The Saudi-led coalition said it began observing a unilateral ceasefire in war-wracked Yemen on Thursday to prevent the spread of coronavirus, but Huthi rebels dismissed the initiative as political manoeuvering.
The coalition said a two-week pause in the five year-conflict took effect from 0900 GMT, but a spokesman for the Huthis alleged air strikes continued to pound targets in Yemen after that.
"The aggression didn't stop... and until this moment there are tens of continuous air strikes," Huthi spokesman Mohamed Abdelsalam told Al Jazeera news network some five hours after the truce began.
"We consider the ceasefire a political and media manoeuver" to bolster the image of the coalition "in this critical moment when the world is facing" the coronavirus pandemic, he added.
The Saudi-led coalition intervened in Yemen's conflict in support of an internationally recognised government in 2015, pitting it against the Iran-aligned Huthi rebels.
If the ceasefire were to take root, it would be the first breakthrough since the warring parties agreed to a UN-brokered truce in the port city of Hodeida during talks in Sweden in late 2018.
The truce offer was welcomed by the United States, key Saudi-led coalition partner the United Arab Emirates, UN chief Antonio Guterres and the Arab League.
"The announcement is a constructive response to the UN Secretary General's call for the parties to focus on countering the COVID-19 pandemic", US Secretary of State Mike Pompeo said.
"We urge the Huthis to respond in kind to the coalition's initiative," he added.
The UAE, which drew down its troops in Yemen last year as the conflict became increasingly intractable, said the Saudi move was "wise and responsible".
"Hope the Huthis rise to the occasion. The COVID-19 crisis eclipses everything -- the international community must step up efforts & work together to protect the Yemeni people," UAE Minister of State for Foreign Affairs Anwar Gargash tweeted.
- Wider solution -
Yasser Al-Houri, secretary of the Huthis' political council, poured cold water on the coalition's declaration, saying that the Saudis "are dishonest and violate every truce they announce".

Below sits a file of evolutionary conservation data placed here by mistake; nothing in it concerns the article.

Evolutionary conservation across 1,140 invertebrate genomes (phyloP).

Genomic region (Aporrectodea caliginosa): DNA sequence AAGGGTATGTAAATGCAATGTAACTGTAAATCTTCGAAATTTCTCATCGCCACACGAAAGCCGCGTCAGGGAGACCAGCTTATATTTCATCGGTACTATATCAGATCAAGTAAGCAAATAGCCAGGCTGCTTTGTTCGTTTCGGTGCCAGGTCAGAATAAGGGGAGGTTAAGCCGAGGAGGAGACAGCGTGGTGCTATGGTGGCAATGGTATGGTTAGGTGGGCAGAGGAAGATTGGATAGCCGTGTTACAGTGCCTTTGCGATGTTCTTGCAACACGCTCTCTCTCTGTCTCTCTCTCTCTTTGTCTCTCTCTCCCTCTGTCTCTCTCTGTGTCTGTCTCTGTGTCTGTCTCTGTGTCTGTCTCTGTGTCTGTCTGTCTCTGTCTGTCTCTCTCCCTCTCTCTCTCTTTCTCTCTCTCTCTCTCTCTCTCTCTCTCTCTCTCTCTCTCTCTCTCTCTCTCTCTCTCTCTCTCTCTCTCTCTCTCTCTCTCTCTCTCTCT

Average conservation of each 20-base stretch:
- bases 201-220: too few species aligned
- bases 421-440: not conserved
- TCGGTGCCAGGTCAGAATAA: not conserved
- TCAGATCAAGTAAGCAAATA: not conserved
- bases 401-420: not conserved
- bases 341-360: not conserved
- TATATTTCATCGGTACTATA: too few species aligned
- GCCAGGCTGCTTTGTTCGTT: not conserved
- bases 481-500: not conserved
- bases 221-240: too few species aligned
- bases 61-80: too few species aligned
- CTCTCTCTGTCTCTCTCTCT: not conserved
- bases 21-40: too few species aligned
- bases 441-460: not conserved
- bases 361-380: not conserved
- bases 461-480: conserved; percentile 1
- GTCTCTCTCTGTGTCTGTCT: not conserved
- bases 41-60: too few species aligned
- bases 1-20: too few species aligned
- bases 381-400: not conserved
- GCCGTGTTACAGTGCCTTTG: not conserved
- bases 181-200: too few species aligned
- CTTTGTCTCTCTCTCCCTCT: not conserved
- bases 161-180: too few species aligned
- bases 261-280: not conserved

"The announcement of this truce is to evade the true national vision that offers real solutions," he said, referring to a roadmap for peace unveiled by the rebels on Wednesday.
The declaration of the ceasefire follows an escalation in fighting between the warring parties.
Saudi Arabia said Wednesday that the truce, which may be extended, could pave the way for a wider political solution.
Officials indicated they are keen for a UN-sponsored face-to-face meeting with the rebels to achieve a permanent ceasefire.
Hours before the announcement, the Huthis released a document that called for a withdrawal of foreign troops and the end of the coalition's blockade on Yemen's land, sea and air ports.
The rebels also demanded that the coalition pay government salaries for the next decade and hand over compensation for rebuilding, including homes destroyed in air strikes.
Guterres, who has called for an "immediate global ceasefire" to help avert disaster for vulnerable people in conflict zones, welcomed the truce offer, urging the government and Huthis to enter negotiations.
"Only through dialogue will the parties be able to agree on a mechanism for sustaining a nationwide ceasefire, humanitarian and economic confidence-building measures to alleviate the suffering of the Yemeni people, and the resumption of the political process to reach a comprehensive settlement to end the conflict," he said.
- 'Rare opportunity' -
The declared ceasefire comes as Saudi Arabia, reeling from plunging oil prices, seeks to extricate itself from the costly conflict that has killed tens of thousands of Yemeni people and triggered what the UN calls the world's worst humanitarian crisis.
Yemen's broken healthcare system has so far recorded no cases of the COVID-19 illness, but aid groups have warned that when it does hit, the impact will be catastrophic.
Arab League Secretary-General Ahmed Aboul Gheit hailed the ceasefire offer as a "rare opportunity to stop the bloodshed in Yemen".
Fighting had recently re-escalated between the Huthis and Riyadh-backed Yemeni government troops around the strategic northern provinces of Al-Jouf and Marib, after a months-long lull.
Fatima Abo Alasrar, a scholar at the Middle East Institute, noted that "the Huthis have currently opened multiple battlefronts they cannot afford to close."
Saudi air defences intercepted Yemeni rebel missiles over Riyadh and the border city of Jizan in March, leaving two civilians wounded in the curfew-locked capital, state media reported.
It was the first major assault on Saudi Arabia since the Huthis offered last September to halt attacks on the kingdom after devastating missile and drone strikes on Saudi oil installations.
Last week, the coalition carried out multiple air strikes on Yemen's rebel-held capital Sanaa in retaliation for the missile strikes.